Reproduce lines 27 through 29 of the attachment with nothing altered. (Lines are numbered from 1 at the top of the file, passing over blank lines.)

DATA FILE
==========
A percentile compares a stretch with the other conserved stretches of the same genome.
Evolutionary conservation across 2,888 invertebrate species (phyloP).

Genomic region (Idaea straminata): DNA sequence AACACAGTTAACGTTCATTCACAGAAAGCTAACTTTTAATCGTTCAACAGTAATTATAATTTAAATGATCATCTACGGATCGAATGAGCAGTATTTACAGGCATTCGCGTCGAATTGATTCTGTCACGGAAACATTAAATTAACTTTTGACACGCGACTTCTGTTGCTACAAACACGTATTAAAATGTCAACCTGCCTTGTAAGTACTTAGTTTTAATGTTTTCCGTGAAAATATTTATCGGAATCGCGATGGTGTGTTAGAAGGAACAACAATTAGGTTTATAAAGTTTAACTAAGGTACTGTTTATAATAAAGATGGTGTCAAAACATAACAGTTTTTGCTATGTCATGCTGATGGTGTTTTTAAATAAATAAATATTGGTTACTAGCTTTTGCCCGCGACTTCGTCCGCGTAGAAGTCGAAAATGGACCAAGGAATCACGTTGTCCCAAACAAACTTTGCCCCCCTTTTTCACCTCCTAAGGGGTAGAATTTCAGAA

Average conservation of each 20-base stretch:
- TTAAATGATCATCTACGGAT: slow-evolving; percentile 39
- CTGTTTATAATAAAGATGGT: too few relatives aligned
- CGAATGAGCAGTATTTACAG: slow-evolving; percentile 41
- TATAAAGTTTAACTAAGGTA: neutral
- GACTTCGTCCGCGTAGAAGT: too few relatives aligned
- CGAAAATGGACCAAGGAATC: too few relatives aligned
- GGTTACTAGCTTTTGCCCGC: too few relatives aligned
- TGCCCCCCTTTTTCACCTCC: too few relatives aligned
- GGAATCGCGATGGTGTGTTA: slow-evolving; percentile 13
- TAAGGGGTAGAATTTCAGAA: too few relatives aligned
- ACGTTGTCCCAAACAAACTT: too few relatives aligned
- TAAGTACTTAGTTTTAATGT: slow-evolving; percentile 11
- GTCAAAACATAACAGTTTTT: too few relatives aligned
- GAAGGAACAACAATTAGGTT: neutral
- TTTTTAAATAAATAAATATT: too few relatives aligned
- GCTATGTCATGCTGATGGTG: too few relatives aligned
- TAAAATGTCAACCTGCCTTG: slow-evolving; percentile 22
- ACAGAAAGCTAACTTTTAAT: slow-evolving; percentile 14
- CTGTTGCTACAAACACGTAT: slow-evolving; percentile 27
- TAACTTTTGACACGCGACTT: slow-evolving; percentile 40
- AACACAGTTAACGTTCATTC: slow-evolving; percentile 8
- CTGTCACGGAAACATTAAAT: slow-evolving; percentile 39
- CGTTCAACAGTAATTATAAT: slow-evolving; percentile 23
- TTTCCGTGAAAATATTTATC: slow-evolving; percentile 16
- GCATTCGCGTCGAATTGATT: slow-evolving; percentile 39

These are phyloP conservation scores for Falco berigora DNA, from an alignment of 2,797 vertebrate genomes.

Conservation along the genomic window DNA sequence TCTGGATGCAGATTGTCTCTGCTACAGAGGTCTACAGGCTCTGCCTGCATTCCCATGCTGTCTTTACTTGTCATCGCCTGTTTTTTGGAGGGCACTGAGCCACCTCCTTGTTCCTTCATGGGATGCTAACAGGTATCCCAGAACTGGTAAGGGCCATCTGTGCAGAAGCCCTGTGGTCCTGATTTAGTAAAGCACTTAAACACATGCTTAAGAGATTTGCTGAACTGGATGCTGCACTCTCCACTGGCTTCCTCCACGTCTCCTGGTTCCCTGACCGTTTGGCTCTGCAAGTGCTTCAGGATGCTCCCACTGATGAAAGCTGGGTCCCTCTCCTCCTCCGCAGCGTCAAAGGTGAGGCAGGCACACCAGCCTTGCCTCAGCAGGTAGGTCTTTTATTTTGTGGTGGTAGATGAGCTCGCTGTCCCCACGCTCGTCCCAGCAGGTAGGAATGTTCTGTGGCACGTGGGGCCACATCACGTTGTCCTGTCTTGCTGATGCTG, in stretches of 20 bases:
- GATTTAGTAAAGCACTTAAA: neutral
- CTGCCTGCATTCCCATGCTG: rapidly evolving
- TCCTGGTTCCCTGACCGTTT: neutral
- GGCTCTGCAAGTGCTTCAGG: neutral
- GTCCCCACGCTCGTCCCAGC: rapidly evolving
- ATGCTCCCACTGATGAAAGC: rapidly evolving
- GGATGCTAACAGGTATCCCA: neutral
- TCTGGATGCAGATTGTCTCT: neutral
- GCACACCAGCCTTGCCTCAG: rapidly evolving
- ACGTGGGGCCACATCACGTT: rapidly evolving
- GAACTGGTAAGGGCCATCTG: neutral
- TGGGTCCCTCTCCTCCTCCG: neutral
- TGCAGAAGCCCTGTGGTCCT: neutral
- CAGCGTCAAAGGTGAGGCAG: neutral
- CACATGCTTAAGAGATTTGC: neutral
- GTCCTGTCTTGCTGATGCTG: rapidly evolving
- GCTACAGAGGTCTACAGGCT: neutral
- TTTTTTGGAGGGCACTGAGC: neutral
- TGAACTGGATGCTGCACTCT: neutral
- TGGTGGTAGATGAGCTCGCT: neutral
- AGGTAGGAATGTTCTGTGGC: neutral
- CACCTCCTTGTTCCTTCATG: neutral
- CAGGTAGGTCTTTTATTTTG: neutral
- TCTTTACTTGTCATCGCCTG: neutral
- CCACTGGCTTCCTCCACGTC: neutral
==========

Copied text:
- CGTTCAACAGTAATTATAAT: slow-evolving; percentile 23
- TTTCCGTGAAAATATTTATC: slow-evolving; percentile 16
- GCATTCGCGTCGAATTGATT: slow-evolving; percentile 39